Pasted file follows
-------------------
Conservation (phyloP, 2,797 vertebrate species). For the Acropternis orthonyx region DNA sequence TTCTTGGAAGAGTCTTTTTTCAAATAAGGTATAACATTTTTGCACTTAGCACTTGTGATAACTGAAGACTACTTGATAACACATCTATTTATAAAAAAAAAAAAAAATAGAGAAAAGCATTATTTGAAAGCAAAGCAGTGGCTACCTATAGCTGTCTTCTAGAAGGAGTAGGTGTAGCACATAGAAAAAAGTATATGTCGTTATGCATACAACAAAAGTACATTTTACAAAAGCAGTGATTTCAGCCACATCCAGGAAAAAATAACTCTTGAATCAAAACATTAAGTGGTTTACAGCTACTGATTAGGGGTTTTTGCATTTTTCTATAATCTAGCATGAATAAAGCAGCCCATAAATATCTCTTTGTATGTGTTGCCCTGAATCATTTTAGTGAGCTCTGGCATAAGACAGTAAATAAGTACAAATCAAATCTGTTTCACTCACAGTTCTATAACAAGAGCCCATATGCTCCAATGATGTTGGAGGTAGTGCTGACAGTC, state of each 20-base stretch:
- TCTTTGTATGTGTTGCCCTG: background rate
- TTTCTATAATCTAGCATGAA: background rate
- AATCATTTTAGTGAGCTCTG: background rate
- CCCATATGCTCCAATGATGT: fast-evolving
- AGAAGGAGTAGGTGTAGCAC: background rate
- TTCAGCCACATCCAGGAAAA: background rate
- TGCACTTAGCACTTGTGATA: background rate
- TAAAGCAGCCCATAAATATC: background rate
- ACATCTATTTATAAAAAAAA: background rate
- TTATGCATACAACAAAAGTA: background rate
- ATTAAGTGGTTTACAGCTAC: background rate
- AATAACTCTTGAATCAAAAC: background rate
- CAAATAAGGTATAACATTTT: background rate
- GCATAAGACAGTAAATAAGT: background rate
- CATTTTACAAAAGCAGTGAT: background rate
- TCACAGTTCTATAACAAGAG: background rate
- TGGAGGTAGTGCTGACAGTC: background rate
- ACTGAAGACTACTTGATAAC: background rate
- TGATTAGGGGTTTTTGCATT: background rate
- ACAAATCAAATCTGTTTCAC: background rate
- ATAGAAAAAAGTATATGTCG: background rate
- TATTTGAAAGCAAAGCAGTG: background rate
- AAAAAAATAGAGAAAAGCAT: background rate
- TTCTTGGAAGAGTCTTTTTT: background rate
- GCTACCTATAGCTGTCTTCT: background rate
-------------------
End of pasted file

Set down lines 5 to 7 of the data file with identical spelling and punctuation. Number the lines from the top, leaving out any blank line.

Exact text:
- CCCATATGCTCCAATGATGT: fast-evolving
- AGAAGGAGTAGGTGTAGCAC: background rate
- TTCAGCCACATCCAGGAAAA: background rate